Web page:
On Thursday (UTC), Bitcoin (BTC) mining difficulty hit another all-time high, yet again cutting into the decreasing profit margins of miners.
The Bitcoin mining difficulty, or the measure of how hard it is to compete for mining rewards, increased 4.13%, reaching 28.59 T, compared to the previous ATH of 27.97 T seen in mid-February.
Though the percentage is far from being the highest this year, it was sufficient to lead to the new high as this rise in difficulty follows two consecutive and relatively small drops that had pushed the difficulty a bit lower from the previous ATH.
However, hash rate, or the computational power of the network, has seen a minor decrease since the previous difficulty adjustment two weeks ago. Between then and March 29, the 7-day moving average hash rate is almost unchanged, per BitInfoCharts.com data.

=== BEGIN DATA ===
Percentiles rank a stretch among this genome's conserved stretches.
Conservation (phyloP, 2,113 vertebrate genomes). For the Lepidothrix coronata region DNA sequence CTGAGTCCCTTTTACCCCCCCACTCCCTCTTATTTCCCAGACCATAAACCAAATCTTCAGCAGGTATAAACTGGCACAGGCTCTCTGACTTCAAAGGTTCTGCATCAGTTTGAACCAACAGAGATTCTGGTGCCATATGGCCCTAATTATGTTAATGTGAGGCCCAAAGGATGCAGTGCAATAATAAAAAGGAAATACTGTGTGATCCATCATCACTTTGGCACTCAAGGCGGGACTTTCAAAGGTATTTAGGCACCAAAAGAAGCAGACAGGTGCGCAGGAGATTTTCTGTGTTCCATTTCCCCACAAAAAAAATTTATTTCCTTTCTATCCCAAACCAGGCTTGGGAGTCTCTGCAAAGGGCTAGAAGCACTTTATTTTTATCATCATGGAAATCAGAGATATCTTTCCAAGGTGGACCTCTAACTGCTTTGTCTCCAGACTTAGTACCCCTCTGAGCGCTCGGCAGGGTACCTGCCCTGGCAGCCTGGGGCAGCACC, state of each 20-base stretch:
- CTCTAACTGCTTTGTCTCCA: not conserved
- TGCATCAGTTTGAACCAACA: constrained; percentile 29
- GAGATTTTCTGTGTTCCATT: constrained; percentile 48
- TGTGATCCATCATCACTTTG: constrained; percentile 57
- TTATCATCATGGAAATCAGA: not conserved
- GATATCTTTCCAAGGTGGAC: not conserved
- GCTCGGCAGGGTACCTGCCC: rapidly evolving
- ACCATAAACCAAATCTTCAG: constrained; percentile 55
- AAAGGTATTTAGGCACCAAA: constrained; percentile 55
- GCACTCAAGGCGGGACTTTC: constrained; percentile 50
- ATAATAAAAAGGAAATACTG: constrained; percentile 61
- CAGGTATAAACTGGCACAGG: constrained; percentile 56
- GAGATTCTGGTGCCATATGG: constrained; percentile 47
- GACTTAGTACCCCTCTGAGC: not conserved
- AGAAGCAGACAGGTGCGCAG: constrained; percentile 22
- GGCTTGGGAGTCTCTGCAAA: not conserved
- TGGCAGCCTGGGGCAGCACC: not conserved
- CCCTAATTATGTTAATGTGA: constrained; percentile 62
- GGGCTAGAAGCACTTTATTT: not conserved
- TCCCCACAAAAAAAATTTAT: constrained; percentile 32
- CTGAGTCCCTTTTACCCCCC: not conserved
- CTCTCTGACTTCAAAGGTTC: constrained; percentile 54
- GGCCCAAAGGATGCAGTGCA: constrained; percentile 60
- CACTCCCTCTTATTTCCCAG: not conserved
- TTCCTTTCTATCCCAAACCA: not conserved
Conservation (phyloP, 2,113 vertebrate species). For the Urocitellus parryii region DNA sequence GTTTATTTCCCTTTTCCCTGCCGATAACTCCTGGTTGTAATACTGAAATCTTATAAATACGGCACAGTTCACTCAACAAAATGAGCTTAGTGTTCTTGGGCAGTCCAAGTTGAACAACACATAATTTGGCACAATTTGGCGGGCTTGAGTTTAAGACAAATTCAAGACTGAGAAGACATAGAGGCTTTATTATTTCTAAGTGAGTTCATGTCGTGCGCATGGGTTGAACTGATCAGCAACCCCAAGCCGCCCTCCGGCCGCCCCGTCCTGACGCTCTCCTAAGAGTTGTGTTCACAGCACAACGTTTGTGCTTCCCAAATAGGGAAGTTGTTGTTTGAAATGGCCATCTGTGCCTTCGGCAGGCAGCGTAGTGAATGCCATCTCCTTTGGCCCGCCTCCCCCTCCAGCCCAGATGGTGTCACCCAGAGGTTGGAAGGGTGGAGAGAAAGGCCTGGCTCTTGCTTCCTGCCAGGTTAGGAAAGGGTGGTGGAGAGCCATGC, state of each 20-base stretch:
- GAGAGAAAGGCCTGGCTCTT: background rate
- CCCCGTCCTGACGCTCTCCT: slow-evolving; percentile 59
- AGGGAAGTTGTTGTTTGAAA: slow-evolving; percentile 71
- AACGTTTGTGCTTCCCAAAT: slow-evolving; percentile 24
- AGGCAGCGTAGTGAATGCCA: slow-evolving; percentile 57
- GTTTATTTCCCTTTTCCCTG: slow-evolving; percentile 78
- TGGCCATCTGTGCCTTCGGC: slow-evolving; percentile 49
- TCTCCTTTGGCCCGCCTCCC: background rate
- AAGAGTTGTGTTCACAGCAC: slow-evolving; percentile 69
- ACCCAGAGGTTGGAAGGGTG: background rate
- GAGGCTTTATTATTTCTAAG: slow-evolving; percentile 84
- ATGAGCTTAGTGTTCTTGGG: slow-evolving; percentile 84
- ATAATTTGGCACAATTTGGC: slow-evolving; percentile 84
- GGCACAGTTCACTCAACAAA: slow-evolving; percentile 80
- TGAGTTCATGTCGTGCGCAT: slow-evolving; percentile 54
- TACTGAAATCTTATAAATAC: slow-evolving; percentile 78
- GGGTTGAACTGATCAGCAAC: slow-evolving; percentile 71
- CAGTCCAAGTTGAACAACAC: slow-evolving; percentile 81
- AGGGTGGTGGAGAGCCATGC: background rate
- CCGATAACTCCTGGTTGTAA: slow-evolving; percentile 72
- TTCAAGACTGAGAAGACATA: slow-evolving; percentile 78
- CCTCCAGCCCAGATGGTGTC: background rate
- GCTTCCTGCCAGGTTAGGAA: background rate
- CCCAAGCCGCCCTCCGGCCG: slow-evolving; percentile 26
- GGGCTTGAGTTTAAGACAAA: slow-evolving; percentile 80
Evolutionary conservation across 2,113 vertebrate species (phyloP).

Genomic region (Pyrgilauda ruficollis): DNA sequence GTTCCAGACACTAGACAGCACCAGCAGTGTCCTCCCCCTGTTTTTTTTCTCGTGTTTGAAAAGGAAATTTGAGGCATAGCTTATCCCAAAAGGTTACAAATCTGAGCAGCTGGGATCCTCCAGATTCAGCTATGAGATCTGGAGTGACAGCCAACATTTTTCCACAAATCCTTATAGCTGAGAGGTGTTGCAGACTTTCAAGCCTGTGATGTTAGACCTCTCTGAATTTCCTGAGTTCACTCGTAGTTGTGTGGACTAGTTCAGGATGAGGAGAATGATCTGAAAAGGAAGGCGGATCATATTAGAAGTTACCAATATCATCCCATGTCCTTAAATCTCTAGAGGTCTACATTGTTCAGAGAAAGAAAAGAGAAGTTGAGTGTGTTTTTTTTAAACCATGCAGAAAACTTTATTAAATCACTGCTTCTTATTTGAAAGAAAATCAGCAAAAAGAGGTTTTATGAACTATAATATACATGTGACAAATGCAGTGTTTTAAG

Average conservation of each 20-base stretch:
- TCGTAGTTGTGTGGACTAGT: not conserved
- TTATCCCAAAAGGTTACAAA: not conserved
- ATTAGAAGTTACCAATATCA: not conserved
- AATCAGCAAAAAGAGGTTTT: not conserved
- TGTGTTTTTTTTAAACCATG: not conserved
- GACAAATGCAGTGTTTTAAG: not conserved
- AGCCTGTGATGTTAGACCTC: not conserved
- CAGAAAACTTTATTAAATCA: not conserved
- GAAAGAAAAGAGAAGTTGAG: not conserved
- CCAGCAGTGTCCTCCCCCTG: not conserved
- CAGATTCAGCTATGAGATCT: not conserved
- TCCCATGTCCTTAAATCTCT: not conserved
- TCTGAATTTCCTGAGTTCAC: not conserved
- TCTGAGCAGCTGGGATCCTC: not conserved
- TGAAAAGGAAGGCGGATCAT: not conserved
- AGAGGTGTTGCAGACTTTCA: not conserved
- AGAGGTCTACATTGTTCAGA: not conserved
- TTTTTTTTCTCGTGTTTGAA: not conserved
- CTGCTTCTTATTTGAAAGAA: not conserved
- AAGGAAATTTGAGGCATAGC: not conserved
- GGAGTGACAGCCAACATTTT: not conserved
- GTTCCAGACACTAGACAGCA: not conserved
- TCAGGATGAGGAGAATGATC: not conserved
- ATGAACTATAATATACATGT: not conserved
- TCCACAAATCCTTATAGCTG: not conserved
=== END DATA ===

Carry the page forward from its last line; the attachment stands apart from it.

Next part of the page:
At the same time, Bitcoin mining profitability went up just over 14%, as the price of BTC was rising as well, going from USD 40,922 on March 17 to USD 47,885 on March 29.
The mining trouble of Bitcoin is changed around at regular intervals (or all the more definitively, every 2016 square) to keep up with the ordinary 10-minute square time. The 7-day moving normal square time on March 29 was 9.54 minutes.
As per ByteTree information, in the previous week, diggers have held a greater amount of their recently produced BTC, contrasted with what they’ve spent, while in the weeks earlier, it was the inverse.
At 14:50 UTC, BTC was exchanging at USD 47,151. It was down 1% in a day and up 11% in seven days.
In the interim, the most recent investigation firm Coin Metrics’ report noticed that mining is “a monetarily critical industry,” and that in 2021, complete Bitcoin excavator income was around USD 17bn. This year, right after China’s crackdown on BTC and crypto mining, “North America-based diggers arose as the new worldwide industry pioneers,” they said, adding: